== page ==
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Detroit open house visitors feel 'serenity of the temple'

BLOOMFIELD HILLS, Mich. — The Detroit Michigan Temple, the 63rd temple of the Church, opened its doors to the public Oct. 6, and during its 10-day open house, a total of 30,000 visitors toured the sacred edifice, set against the backdrop of vibrant fall colors, in Bloomfield Hills.

For two days prior to the public open house, special tours were conducted by Elder Jay E. Jensen, a member of the Seventy and president of the North America Northeast Area, and his first counselor, Elder Gary J. Coleman, also of the Seventy, for state and local media, and religious, government and education leaders.

A total of 749 people attended during this phase of the open house. Many were inspired by a new temple introductory video recently released by the Church for open houses. The video emphasizes the eternal family and the plan of salvation. At the conclusion of their video preview and tour, two local government officials referred to the Angel Moroni figure and said, "We are glad to have an angel watching over our city." Providing a rare opportunity to view the interior of one of the Church's temples, the open house attracted many visitors of other faiths and many walks of life from Michigan and other states, as well as Canada.

Kathie Smith, who is not affiliated with any faith, traveled more than an hour from Flint, Mich., to attend with her member brother. She said a strong feeling came over her as she stood at the baptismal font. "I don't know how to describe what I felt, but I felt something strongly and it was a good feeling."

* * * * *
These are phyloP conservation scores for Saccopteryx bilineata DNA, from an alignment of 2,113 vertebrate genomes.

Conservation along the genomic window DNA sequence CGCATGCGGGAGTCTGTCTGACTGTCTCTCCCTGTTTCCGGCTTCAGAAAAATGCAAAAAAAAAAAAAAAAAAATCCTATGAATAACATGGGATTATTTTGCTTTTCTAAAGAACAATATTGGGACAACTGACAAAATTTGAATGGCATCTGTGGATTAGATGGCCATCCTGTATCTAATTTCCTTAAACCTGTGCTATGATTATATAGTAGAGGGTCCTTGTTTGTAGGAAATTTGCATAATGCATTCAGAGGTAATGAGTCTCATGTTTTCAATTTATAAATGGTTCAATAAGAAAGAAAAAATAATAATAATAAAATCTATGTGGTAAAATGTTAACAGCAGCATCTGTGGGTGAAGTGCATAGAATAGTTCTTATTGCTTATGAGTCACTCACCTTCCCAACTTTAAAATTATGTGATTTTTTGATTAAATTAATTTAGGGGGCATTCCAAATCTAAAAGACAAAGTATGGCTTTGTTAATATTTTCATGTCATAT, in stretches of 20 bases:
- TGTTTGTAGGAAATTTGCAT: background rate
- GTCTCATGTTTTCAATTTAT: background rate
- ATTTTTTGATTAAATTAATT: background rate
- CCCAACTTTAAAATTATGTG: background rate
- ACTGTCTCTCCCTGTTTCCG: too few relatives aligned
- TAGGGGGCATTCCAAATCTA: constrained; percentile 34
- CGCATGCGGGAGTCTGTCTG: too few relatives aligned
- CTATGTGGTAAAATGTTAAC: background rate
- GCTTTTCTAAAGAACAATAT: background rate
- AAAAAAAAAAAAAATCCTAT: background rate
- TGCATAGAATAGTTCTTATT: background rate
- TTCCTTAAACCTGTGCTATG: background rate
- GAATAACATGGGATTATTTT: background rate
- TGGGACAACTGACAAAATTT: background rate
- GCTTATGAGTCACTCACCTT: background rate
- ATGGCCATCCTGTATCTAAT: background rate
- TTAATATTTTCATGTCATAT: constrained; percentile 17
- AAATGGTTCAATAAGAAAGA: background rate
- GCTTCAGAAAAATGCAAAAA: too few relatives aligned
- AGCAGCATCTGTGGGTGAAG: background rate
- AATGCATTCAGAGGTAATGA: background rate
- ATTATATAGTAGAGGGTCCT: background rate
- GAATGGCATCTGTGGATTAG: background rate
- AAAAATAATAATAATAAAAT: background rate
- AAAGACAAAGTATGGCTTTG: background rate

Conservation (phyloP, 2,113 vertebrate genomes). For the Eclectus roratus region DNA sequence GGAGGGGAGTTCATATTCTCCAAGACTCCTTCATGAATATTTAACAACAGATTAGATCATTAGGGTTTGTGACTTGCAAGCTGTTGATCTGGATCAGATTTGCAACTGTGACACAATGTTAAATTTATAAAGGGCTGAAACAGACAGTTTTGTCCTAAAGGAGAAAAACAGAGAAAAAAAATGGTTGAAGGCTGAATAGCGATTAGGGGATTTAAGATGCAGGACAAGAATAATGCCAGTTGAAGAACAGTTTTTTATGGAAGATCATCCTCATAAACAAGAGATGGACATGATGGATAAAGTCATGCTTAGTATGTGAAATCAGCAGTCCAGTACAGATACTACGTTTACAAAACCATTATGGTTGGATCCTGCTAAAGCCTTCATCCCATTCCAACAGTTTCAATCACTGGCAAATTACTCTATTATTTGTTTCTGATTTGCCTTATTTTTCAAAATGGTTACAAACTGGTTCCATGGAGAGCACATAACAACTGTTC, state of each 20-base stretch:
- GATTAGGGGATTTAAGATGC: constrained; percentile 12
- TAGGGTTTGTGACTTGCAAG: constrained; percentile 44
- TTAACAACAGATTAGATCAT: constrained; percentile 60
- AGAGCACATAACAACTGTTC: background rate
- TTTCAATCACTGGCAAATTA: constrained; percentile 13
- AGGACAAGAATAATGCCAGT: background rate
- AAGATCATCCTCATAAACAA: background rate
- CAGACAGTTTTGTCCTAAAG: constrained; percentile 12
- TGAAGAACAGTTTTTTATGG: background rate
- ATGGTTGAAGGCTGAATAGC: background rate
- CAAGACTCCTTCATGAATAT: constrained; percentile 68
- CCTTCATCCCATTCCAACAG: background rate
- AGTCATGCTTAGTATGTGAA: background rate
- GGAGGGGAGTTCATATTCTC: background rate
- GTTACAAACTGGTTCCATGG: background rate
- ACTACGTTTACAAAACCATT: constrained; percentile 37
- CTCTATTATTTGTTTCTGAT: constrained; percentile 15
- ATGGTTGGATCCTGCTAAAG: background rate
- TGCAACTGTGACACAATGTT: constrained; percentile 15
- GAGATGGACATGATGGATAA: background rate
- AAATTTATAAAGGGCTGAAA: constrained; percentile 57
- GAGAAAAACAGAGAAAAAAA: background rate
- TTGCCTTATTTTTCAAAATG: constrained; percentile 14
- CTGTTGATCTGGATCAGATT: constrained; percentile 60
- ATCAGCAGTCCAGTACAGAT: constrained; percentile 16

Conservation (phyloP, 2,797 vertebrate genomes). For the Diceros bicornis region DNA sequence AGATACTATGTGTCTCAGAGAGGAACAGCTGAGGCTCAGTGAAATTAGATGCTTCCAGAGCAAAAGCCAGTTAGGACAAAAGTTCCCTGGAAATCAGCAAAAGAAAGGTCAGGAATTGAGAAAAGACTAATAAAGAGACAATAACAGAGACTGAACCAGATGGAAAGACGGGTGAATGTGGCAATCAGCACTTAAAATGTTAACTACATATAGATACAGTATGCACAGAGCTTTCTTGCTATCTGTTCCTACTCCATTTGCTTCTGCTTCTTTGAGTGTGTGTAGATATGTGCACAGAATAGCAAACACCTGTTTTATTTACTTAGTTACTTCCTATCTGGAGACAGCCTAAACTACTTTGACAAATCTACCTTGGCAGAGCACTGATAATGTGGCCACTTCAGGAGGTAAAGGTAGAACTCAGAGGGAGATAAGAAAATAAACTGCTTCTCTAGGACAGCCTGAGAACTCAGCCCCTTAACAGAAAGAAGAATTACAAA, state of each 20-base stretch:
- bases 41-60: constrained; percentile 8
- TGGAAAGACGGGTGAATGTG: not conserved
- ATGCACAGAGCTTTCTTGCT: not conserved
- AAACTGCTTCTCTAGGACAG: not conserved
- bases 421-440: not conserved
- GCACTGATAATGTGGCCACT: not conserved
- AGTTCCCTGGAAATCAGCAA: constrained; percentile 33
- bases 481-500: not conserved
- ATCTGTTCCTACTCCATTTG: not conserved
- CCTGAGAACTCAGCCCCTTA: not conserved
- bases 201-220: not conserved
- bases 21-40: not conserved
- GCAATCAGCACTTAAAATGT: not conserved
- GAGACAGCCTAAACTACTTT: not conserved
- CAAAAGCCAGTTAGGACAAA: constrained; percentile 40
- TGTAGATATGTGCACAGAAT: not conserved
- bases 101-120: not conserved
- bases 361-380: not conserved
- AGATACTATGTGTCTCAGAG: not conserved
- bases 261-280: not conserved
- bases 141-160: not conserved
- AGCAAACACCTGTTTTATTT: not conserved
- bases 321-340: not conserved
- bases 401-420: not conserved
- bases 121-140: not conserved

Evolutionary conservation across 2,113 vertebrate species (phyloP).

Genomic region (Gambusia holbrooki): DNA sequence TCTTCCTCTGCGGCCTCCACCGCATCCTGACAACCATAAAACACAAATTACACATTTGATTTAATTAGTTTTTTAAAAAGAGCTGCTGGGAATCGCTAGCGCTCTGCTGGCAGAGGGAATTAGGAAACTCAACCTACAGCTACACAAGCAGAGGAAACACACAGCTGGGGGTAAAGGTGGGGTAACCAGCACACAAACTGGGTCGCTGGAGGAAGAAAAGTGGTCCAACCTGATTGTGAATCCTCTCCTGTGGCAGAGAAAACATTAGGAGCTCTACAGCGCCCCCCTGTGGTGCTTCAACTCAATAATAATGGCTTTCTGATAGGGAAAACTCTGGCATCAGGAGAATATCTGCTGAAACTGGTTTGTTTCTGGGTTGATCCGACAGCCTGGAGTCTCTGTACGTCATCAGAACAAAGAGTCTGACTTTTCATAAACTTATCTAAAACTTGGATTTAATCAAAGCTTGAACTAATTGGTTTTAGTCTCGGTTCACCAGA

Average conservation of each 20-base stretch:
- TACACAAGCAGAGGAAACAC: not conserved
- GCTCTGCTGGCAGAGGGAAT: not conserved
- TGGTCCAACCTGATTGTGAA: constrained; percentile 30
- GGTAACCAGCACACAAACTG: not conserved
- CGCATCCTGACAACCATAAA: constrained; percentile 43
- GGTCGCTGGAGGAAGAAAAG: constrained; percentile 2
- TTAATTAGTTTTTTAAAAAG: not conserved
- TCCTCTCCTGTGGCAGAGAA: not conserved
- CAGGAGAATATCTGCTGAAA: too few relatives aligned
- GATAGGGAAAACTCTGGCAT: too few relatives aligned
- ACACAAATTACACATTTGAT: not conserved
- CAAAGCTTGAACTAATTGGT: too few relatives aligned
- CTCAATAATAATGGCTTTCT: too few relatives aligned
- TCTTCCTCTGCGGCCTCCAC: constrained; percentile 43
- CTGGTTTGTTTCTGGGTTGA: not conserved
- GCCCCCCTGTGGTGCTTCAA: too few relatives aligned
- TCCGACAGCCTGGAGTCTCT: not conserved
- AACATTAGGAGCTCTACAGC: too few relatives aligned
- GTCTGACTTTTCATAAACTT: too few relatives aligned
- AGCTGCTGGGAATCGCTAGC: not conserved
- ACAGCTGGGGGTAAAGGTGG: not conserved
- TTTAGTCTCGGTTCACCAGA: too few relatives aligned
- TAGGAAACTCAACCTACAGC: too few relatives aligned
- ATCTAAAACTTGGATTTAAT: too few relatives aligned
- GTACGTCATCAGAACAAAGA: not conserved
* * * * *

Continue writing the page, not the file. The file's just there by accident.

Daniel Gatica, an executive with the Detroit Area Council of the Boy Scouts of America, attended the temple open house with his young daughter. He said he wanted to attend the open house because he worked with numerous LDS Scouters.

"The beauty of the temple is one thing, but the importance of the family and eternal marriage struck me as most significant," he said. "I could feel the serenity in the temple."

Bonnie Nielson, multi-stake public affairs director, told of two ladies, both members of other faiths, who sought out a temple volunteer to obtain information on the stake Family History Center. They commented on the friendliness of Latter-day Saints, saying, "The next time your young men knock on our door, we want them to be treated as nicely as we have been treated — we will invite them in."

Visitors were curious to learn that the 50 tons of glistening white marble used in the facade of the temple came from a quarry in Vermont, near the Prophet Joseph Smith's home in Sharon, Vt. Visitors consistently noted the interior appointments — the off-white sculpted carpet, crystal chandeliers, the mirrors, and the inspiring artwork depicting the Savior.

Hundreds of visitors stopped at the information booth, staffed by sister missionaries, to inquire about the use of the Family History Center in meetinghouses and asked specific questions about the beliefs of the Church.

"We've had a committee planning this open house for a year and the result has been a very smooth flow of visitors through the temple," Sister Nielson said. "We wanted people to know that the temple is a sacred place for us and we think most visitors felt the peace of the temple."

The temple open house was covered by television, radio, and daily and weekly newspapers throughout the state. One front page headline read, "Close to God, Closer to Home."

The Detroit temple is the first temple in the state and will serve more than 30,000 Church members. The temple district includes most of Michigan's lower peninsula. Six dedication sessions are scheduled for Oct. 23-24.

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